• The much-restored Church of Our Lady has remnants of 10th-century crypts. (britannica.com)
  • This early church was for a time the chief ecclesiastical site of eastern Scotland (a status yielded in the 10th century to St Andrews ). (wikipedia.org)
  • Gloucestershire itself appeared in the early 10th century but is first mentioned by name in the Anglo-Saxon Chronicle in 1016, the year it absorbed Winchcombeshire . (wikishire.co.uk)
  • The first Jews arrived in the territory of modern Poland in the 10th century. (geni.com)
  • Both are villages that date back to the 10th century where they were collectively listed as Peccham. (houseofnames.com)
  • The late 10th century Norse settlement of Greenland was a part of a much wider pattern of Atlantic colonization ( Fig. 1 ). (pnas.org)
  • More significant and "far more interesting" work was then undertaken on the chancel in the third quarter of the 13th century: it was extended to the east, making it longer than the nave-a very rare pattern, whose only equivalent in a Sussex parish church is St Laurence's Church at Guestling according to one authority. (wikipedia.org)
  • During the next hundred years, up to about 1250 AD, the church was enlarged by extending the chancel, rebuilding the chancel arch (6), removing the south wall of the nave, erecting the pillars and so adding the south aisle (7). (allsaintscawood.org.uk)
  • The earliest datable parts of the church, about 1230 AD are the East Window, the smaller chancel pointed window and the trefoil arch of the south door. (dorsethistoricchurchestrust.co.uk)
  • The reredos, the figures of St Laurence and St Cecilia on the East chancel wall and of the Virgin and Child in the chapel were designed and carved by Loughnan Pendred of Cambridge, as also was the crucifix in the war memorial shrine in the garden of peace at the East end of the church. (dorsethistoricchurchestrust.co.uk)
  • Foulkes was taken to Newgate Prison to await execution, but that evening was visited by a Dr. Lloyd, who was vicar of the parish where the murder had taken place, as well as the Dean of Bangor (and would be made Bishop of St. Asaph a few years later). (historygeek.co.uk)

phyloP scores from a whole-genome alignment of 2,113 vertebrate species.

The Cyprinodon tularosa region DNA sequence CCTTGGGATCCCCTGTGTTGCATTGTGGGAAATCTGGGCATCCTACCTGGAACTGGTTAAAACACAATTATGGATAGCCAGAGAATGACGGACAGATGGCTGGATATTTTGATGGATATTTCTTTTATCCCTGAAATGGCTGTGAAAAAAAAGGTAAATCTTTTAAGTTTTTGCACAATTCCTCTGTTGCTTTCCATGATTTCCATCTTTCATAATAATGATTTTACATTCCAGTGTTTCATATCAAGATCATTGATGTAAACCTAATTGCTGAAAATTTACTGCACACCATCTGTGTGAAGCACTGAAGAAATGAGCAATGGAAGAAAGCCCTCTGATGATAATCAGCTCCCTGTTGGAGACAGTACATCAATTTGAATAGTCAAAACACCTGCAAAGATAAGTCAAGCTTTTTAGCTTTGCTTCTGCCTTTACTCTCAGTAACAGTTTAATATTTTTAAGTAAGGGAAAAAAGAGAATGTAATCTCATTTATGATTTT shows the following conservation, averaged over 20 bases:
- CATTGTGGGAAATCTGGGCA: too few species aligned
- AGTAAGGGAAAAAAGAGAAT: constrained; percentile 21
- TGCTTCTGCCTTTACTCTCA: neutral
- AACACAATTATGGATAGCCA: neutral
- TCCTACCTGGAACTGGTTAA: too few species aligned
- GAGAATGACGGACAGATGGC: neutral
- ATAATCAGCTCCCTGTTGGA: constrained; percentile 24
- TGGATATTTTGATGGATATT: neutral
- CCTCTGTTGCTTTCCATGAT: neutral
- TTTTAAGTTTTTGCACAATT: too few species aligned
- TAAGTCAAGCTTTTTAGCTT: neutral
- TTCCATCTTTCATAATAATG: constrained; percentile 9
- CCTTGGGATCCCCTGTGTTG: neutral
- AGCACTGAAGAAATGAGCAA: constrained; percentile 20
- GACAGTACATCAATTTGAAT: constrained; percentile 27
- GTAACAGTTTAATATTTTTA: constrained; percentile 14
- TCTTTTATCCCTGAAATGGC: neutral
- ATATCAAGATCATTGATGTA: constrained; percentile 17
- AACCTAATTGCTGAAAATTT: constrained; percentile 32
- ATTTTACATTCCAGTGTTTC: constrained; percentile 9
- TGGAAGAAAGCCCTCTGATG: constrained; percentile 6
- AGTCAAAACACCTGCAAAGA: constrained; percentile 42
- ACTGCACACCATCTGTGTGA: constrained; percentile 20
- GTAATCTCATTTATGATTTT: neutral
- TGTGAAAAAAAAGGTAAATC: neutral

• Moscow Stoglav Church Council]] declared in favour of revision. (orthodoxwiki.org)
  • The council called for many irregularities in church life to be corrected. (orthodoxwiki.org)
  • The Second Vatican Council declares in its Decree on Ecumenism ( Unitatis redintegratio ) that, when those who have been validly baptized in non-Catholic Churches or Ecclesial Communities spontaneously ask to enter full communion with the Catholic Church, either as individuals or as groups, "it is necessary to impose no burden beyond what is essential. (blogspot.com)
  • He's often helped by local craftsmen such as Philip Blatchford, a member of Binegar Parish Council which commissioned the new gate to replace a broken one first donated more than 50 years ago in the memory of a former rector of Binegar. (spotidoc.com)
  • Our seven Parish Council Commissions and our Stewardship & Development Council will feature their respective ministry materials with relevant information for all parishioners trying to navigate the ministries maze of the parish. (omosparish.org)
  • Our parish Stewardship & Development Council will have helpful information on the discernment of personal gifts and matching them to the appropriate ministry in the parish. (omosparish.org)
  • Jean gave the Clippesby Annual Report to the Fleggburgh Parish Council. (clippesbychurchandcountryside.co.uk)
  • Born in 1857 represented the parish on the District Council & was Chairman of the Wangford Rural District Council and Board of Guardians. (foxearth.org.uk)
  • Northamptonshire Archaeology, now MOLA Northampton, was commissioned by Opportunity Peterborough (Peterborough City Council) to undertake archaeological work ahead of an improvement scheme centred on Cathedral Square, the historic centre of Peterborough. (archaeopress.com)
  • Focusing on this relatively short period in Middle Ages, the paper will essentially look at who parish priests were in the context of lives of parishioners and the communities in which they were serving at. (zum.de)
  • It will reveal important roles of parish priests in the societal aspects including religious, economic, educational and communal ones. (zum.de)
  • By doing so, the paper hopes to put the drawn analysis into wider context to show how parish priests were playing crucial role in maintaining power of Catholic Christianity in the Middle Ages. (zum.de)